Study Methodology
Study plan
Anglers (hook & line) and ODFW electrofishing crews fish for wild trout. When a trout is captured, species, fork length, and river location is recorded. Captured trout are tagged using uniquely numbered Floy® tags, held until recovered and released near the point of capture. For trout subsequently recaptured, the same information is recorded, with the fish released with the initial tag. This mark and recapture method can be used to estimate the size of a unknown population.
Sampling
We sampled over 3,100 fish during the course of the four-year study, including 1,949 wild trout, of which 1,724 were marked with individually-numbered Floy tags. The majority of sampling effort was conducted by trained volunteers, angling with hook and line (2558.5 hours). ODFW crews supplemented sampling effort with boat electrofishing and seining (30.8 hours).
Mark & recapture summary
This table shows details of the marks and recaptures in each year of the study. We computed population estimates for each wild trout species, as well as a composite estimate of the wild trout population. using the Chapman Modified Schnabel Equation as detailed at the bottom of this page.
Species |
Tagged |
Untagged |
Recaptured |
RB |
458 |
46 |
18 (6) |
CT |
175 |
21 |
10 (4) |
Species |
Tagged |
Untagged |
Recaptured |
RB |
259 |
46 |
8 (0) |
CT |
137 |
17 |
6 (1) |
Species |
Tagged |
Untagged |
Recaptured |
RB |
215 |
9 |
11 (3) |
CT |
227 |
7 |
10 |
Species |
Tagged |
Untagged |
Recaptured |
RB |
170 |
22 |
5 |
CT |
83 |
13 |
4 |
So that's neat and all. How'd the volunteer anglers do? Did fishing improve?
Click quickly and find out, before there’s any more talk about equations and statistics!Mark & Recapture Theory
Mark & Recapture (also known as Capture / Mark / Recapture) is a common method of estimating the size of an unknown population. A portion of the population is captured, marked, and released. Later, another portion is captured, and the number of marked individuals within the sample is counted. Since the number of marked individuals within the second sample should be representative of and proportional to the number of marked individuals in the whole population, an estimate of the total population size can be obtained. The number of marked individuals in the first sample is divided by the proportion of marked individuals in the second sample. This can be expanded longitudinally, as in this study, where individuals are marked and recaptured over the course of multiple sampling intervals.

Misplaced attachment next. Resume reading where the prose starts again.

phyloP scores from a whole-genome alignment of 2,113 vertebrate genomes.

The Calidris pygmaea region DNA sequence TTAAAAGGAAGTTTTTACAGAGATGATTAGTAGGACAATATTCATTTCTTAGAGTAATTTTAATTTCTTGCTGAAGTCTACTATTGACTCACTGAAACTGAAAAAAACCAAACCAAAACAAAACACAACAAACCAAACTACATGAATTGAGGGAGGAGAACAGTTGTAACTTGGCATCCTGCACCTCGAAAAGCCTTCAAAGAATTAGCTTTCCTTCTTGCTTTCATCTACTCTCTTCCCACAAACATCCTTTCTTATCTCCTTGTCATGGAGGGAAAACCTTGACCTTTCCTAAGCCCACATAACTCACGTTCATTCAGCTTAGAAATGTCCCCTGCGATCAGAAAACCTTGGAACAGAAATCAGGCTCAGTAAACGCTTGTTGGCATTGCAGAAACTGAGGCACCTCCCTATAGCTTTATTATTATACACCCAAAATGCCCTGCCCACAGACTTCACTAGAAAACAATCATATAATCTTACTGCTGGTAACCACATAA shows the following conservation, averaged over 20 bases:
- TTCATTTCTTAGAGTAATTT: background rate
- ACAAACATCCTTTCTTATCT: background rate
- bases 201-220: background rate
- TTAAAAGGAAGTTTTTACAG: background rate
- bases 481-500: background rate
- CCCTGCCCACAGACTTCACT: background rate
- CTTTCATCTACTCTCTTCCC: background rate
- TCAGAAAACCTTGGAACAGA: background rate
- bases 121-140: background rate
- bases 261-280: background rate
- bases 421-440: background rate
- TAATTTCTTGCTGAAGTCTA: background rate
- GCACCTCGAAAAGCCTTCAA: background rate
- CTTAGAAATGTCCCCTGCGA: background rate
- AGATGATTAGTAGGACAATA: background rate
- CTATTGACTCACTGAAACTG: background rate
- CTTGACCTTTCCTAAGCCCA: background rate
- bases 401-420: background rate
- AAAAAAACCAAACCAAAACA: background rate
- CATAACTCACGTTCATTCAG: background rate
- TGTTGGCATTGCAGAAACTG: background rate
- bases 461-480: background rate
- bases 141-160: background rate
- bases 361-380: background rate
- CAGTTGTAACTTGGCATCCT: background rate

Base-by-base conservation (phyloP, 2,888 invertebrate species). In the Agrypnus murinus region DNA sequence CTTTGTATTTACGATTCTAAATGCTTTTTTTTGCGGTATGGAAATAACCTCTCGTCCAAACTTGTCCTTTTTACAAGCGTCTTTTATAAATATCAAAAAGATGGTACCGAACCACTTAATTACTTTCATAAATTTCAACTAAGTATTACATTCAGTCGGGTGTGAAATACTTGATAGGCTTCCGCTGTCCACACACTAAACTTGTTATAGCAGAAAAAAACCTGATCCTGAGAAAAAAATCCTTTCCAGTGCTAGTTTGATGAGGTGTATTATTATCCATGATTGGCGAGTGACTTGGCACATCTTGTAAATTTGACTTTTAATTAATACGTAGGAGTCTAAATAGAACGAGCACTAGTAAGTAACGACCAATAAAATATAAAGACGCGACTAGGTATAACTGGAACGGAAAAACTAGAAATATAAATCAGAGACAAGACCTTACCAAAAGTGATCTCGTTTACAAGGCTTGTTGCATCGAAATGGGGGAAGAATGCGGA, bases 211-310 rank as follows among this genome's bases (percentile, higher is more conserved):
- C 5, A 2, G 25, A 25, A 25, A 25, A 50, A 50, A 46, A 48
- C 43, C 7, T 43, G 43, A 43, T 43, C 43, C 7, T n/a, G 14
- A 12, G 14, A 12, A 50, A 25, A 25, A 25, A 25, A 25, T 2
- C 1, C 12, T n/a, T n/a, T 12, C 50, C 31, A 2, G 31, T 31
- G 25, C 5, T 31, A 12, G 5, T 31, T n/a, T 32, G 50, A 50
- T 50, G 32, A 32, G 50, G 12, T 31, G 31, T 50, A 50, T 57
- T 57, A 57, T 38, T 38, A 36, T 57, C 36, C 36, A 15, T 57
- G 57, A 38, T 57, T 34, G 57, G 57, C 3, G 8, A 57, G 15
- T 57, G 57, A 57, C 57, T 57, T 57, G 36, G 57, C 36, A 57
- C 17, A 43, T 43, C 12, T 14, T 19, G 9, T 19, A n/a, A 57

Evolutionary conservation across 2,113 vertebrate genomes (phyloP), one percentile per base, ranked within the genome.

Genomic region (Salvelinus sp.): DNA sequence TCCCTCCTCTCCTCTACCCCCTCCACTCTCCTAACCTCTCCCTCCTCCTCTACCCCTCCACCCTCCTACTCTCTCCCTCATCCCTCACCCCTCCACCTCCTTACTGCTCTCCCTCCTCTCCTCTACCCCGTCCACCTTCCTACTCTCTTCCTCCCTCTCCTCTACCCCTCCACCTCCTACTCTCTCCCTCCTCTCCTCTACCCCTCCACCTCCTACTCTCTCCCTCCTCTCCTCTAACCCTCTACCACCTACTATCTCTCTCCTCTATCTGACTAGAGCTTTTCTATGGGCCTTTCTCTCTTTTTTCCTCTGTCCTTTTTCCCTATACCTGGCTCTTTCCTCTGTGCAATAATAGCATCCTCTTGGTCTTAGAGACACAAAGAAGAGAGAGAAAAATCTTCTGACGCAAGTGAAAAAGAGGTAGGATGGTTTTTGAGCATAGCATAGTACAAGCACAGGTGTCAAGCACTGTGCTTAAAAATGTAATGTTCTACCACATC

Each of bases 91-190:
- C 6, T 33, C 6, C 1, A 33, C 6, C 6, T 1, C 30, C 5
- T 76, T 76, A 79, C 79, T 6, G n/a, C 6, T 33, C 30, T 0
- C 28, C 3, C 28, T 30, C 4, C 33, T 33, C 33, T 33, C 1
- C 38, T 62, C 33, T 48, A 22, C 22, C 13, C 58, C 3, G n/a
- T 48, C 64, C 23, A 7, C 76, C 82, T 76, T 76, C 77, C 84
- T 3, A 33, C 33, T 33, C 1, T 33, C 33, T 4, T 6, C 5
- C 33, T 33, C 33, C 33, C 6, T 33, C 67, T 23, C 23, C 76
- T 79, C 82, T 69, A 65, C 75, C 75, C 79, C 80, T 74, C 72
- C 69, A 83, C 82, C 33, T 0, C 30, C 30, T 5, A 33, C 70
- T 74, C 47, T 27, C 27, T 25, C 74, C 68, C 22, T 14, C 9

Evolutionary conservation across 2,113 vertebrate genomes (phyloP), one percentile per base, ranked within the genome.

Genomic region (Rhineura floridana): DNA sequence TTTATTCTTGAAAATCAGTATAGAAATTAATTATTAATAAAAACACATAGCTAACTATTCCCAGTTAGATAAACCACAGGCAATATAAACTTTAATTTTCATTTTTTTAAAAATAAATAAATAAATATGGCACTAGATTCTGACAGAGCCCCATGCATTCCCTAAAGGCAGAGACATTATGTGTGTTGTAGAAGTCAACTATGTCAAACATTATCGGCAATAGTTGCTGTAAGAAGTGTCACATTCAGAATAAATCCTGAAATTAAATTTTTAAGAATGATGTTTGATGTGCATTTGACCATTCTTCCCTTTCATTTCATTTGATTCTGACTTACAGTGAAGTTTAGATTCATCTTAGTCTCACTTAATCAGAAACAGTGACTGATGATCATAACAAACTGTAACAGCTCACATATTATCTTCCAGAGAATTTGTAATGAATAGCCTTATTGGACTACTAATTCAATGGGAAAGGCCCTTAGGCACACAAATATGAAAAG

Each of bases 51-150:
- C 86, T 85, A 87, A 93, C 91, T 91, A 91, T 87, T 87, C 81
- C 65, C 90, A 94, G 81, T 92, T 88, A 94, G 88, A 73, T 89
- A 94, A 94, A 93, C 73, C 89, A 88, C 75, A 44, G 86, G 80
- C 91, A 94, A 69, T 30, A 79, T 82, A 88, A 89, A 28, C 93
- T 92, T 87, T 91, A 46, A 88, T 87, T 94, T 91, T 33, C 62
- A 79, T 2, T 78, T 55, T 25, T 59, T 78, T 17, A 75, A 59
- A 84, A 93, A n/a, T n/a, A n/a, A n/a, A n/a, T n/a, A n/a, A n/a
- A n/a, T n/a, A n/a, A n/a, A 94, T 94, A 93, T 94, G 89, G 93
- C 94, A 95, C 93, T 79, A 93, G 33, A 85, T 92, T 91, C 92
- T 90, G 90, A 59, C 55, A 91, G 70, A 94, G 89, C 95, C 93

Chapman Modified Schnabel Equation
The Schnabel Equation, first published in 1938, is used to estimate the size of fish populations in multiple-census mark and recapture studies. It is based on a weighted average of multiple sampling dates. The Chapman modification produces more accurate estimates in cases where the each sample catch and total marked population are believed to be less than 10% of the total population size. The Chapman modified equation tends to produce estimates slightly lower than that originally proposed by Schnabel. The Chapman Modified Schnabel equation, as well as variance, standard deviation, and confidence interval equations, are provided below for reference.
Equation
The Chapman modification is used if the each sample catch and the marked population are less that 10 % of the population size. Please see here for a more comprehensive description of the variables used in this analysis.
Confidence Intervals
Our confidence intervals were computed at the 95% level, based on a normal distribution, as proposed by Chapman. Some biometricians advocate calculating confidence intervals based on a Poisson distribution where the total number of recaptures is under 50. This would likely produce tighter confidence intervals for our data set.